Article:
Some comments from my life experience.
Including the tectonic shift in my life when I took my first job out of college, I have re-invented my career 3 times already. Twice by my choice, the last time by my employers choice.
The comments about age are horse hooey. What is really key is that you communicate to a potential employer that you have a solution to their problem.
They are not paying you for your degrees or credentials ! The degree serves several purposes. It is a certificate that show that you have some degree of training and hopefully education in some field of endeavor. It shows that you have enough ‘something’ to go get the degree. And it is a ticket to get past the first gate keeper.
Repeating my earlier comment - you are being hired to solve a problem, to execute some program, to improve planning and execution, etc, to do something that provide value to the organization.
You have or should have assets that are not available to the young. Maturity, wisdom, experience, work ethic, work experience. Add to that a willingness to negotiate and a laser like focus on solving your future employers problems.
You will likely have a better shot at getting something with a smaller firm. It is easier to get past the gate keepers. So much HR initial work is not done by people but by computers it is hard to get through the formulaic computerized HR processes.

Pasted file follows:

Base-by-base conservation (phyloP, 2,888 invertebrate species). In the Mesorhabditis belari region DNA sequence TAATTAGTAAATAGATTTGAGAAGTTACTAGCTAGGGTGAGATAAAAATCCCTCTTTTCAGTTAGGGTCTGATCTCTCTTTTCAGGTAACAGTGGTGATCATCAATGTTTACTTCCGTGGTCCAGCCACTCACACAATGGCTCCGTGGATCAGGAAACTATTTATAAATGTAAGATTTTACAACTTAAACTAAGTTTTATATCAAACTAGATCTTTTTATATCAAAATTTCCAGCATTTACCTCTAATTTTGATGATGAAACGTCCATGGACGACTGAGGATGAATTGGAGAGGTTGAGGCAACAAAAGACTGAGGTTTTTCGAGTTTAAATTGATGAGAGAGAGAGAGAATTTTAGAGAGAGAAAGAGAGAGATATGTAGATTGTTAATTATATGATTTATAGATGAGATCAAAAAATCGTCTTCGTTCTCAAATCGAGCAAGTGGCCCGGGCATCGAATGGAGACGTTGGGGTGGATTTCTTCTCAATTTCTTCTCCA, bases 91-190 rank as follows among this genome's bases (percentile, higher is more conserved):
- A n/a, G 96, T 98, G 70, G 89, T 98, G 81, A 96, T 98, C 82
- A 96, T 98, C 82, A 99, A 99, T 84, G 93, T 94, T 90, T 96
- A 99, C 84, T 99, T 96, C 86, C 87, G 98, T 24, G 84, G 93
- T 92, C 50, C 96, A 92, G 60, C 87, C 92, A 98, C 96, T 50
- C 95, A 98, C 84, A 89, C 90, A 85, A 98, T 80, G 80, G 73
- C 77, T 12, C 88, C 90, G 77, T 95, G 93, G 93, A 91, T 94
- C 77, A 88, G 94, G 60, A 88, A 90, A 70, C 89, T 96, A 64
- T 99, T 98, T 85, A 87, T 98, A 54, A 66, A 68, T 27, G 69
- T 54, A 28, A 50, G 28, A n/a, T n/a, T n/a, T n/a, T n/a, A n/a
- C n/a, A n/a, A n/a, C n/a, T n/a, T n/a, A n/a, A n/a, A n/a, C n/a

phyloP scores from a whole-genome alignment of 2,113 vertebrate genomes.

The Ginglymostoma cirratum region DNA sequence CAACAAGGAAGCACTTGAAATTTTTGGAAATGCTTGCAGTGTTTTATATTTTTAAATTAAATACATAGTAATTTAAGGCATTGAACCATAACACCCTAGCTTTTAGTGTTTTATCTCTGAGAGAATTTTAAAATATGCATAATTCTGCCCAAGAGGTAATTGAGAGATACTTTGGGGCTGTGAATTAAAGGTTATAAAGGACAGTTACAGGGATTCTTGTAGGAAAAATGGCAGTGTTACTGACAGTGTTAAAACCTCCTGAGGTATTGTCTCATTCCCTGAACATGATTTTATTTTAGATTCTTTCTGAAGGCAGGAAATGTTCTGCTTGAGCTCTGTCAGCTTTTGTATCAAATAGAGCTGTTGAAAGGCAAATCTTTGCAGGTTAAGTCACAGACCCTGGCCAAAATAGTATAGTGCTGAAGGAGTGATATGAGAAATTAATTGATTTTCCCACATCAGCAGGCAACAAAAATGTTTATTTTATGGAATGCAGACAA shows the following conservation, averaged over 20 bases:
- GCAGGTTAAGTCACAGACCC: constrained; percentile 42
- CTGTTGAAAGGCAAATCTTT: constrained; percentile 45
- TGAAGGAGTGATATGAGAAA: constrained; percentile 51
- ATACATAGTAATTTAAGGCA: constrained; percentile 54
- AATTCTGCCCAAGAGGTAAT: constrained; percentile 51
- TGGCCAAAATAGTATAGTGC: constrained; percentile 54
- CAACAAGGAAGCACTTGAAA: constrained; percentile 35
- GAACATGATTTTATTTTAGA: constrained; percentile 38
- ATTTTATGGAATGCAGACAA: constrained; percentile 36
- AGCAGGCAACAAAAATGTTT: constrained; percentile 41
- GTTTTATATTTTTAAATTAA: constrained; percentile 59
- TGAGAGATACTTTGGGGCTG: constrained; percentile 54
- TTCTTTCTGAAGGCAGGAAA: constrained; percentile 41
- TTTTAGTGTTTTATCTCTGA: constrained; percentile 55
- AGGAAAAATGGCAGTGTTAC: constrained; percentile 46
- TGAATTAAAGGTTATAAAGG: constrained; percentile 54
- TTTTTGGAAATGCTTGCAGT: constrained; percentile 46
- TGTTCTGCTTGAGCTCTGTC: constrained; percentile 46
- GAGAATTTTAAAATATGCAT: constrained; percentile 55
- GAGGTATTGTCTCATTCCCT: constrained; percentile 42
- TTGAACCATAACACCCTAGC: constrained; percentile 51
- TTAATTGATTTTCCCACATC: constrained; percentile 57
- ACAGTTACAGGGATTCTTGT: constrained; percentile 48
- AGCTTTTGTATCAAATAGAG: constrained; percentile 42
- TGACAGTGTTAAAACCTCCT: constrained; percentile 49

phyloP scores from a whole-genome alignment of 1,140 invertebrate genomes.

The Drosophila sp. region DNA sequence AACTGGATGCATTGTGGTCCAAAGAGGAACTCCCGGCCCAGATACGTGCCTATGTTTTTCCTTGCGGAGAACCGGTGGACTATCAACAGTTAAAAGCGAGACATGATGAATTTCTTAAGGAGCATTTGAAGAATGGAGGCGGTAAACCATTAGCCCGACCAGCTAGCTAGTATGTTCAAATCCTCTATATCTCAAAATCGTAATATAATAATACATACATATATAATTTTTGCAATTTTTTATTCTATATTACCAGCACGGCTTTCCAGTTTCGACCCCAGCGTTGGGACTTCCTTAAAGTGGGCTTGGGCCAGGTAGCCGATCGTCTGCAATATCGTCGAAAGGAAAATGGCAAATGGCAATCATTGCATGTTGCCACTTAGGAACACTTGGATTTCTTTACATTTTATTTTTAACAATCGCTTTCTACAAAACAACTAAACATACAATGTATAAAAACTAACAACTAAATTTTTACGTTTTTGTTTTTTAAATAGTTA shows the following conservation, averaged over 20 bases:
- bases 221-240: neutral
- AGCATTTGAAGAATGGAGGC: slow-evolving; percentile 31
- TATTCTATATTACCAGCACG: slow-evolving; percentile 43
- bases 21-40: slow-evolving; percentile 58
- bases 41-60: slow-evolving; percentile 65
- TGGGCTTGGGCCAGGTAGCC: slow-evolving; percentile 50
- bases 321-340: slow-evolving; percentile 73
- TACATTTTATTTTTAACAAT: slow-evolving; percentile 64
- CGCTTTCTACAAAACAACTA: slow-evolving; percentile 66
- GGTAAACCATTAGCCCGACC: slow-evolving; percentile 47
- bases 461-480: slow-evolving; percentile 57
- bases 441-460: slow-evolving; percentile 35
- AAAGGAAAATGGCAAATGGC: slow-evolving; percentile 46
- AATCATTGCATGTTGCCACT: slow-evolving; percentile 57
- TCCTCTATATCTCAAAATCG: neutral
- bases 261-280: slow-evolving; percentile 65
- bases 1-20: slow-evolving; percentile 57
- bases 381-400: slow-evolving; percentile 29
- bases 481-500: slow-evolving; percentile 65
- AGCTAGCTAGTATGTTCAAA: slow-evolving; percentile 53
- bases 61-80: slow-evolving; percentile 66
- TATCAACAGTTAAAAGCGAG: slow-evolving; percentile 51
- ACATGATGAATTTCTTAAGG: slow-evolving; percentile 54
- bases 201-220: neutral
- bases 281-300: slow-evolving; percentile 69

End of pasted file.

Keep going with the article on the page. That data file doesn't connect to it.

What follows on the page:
A little story - A few days after 9/11 I was riffed’ from my previous employer. I casually knew the owner of a small engineering firm. We talked and made a deal. This guy is a financially tight person. We eventually settled on a salary that was half my previous job, but at that point the ‘hook was set’ and the clock was ticking.
While tempted by the prospect of hiring talent at a discount, they also knew two things. a) if did in fact re-invent my career my street value would go way up and the threat of me eventually leaving would exist, and b) they would have to meet the challenge matching the street price.
In the meantime they would potentially get some work done at a discount, I would have no gaps in employment, etc… There are a lot of other factors such has willingness to move, what the kids are up to, etc.
But it is super important to stay busy and network. And seriously to that point - volunteering intensely in an organization like FIRST or some other passion is a great thing to help close the resume gap. And you can learn a lot of other stuff and meet other people on the way.
EPILOGUE: I planned to stay with my current employer only two years but I’m now pushing ten. A long long long time ago by salary got fixed, and I have great flexibility in my work schedule which is convenient for my volunteering with FIRST and my FRC / FTC / Inventeam. Focus on bring value to the employer and the rest falls into line.